T-cell killing of target cells induced by hybrid antibodies: comparison of two bispecific monoclonal antibodies.
Clark MR., Waldmann H.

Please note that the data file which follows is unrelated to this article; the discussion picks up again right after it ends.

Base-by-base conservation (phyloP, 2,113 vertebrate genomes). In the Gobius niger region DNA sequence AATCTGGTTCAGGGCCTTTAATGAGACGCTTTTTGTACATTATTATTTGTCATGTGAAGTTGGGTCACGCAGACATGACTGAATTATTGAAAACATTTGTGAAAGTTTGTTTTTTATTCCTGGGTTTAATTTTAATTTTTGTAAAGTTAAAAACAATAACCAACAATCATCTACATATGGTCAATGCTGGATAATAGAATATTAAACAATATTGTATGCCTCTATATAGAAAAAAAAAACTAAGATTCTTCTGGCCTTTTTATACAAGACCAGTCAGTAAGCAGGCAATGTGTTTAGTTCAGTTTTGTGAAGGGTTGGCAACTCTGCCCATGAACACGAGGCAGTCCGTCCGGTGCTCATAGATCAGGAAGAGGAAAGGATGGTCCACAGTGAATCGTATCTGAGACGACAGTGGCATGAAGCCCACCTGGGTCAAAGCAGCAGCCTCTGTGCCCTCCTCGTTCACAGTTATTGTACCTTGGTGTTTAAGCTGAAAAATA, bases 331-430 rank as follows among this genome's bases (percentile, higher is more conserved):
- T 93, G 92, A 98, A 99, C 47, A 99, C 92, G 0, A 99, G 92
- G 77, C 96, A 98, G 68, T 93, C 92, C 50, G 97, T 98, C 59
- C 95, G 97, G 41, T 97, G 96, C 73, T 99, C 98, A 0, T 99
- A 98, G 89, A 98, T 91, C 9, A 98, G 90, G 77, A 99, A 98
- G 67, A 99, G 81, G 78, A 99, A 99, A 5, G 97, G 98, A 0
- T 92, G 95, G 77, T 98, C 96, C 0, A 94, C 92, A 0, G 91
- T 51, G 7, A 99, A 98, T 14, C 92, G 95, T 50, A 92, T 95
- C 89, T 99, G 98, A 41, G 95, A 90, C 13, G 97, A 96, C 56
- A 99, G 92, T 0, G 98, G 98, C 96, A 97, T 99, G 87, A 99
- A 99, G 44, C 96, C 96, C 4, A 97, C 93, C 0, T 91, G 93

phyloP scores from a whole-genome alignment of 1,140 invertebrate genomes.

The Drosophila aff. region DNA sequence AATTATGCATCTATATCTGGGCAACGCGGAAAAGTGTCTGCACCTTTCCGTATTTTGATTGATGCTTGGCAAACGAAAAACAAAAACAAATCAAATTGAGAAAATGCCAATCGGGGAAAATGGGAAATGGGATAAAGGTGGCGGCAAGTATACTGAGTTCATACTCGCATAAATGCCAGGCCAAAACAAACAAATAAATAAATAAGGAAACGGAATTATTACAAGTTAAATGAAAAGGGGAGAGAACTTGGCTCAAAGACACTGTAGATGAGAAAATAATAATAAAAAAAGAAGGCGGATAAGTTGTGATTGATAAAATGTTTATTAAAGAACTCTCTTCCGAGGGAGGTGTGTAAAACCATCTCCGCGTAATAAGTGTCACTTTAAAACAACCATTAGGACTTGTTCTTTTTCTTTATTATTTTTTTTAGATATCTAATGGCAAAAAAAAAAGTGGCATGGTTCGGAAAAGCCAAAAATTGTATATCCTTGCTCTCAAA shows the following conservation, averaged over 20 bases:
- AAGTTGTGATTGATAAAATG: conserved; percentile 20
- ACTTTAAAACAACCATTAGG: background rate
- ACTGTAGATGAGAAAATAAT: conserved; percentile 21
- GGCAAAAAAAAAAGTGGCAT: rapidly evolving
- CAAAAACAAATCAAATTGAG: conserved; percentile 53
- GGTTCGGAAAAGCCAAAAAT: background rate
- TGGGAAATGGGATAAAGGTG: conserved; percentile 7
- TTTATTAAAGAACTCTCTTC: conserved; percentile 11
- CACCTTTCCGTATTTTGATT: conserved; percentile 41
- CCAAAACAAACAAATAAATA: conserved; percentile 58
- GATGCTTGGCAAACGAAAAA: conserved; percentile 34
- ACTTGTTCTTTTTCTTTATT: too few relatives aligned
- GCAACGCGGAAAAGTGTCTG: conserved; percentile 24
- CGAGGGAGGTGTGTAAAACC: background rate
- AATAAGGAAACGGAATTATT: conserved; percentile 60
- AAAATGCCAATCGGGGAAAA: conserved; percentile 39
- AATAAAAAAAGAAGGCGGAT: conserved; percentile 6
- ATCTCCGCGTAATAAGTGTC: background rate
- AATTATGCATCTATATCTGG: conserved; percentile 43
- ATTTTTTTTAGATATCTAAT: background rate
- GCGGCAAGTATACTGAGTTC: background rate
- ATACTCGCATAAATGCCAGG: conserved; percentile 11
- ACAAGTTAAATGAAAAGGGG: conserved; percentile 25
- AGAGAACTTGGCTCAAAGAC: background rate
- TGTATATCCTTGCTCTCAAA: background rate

Two different bispecific hybrid antibodies were generated by cell fusion of pairs of existing hybrid-myeloma cell lines. Both hybrid antibodies had similar specificity for human CD3 and mouse Thy-1 but differed in the isotypes of the immunoglobulin heavy chains. Hybrid HA2b/2b was a hybrid between a rat IgG2b (CD3) and a rat IgG2b anti-Thy-1, whereas HA2b/2c was a hybrid between the same rat IgG2b (CD3) and a rat IgG2c anti-Thy-1. Both hybrid antibodies were found to be very potent in inducing the killing of Thy-1-positive targets by human T-cell blasts, with the hetero-hybrid HA2b/2c showing a higher titer. T-cell blasts generated from resting peripheral blood mononuclear cells by a novel mitogenic antibody, YTH361, were exploited as effector cells. In addition to the CD3-dependent killing, the rat IgG2b anti-Thy-1 antibody and the hybrid antibody HA2b/2b but not the rat IgG2c anti-Thy-1 or the hybrid antibody HA2b/2c were also able to elicit antibody-dependent cell-mediated cytotoxicity (ADCC). This ADCC was inhibited by an anti-FcRlow (CD16) monoclonal antibody, which suggests that these effectors were K-cells. Toxicity toward the T-cell blast effector population was also observed, but in this instance the hetero-hybrid HA2b/2c had a lower cytotoxic titer. In conclusion, mixed isotype hybrid antibodies may have some advantages for eliciting T-cell-mediated killing of tumor cell targets by exhibiting a better therapeutic ratio of target cell to effector cell cytotoxicity.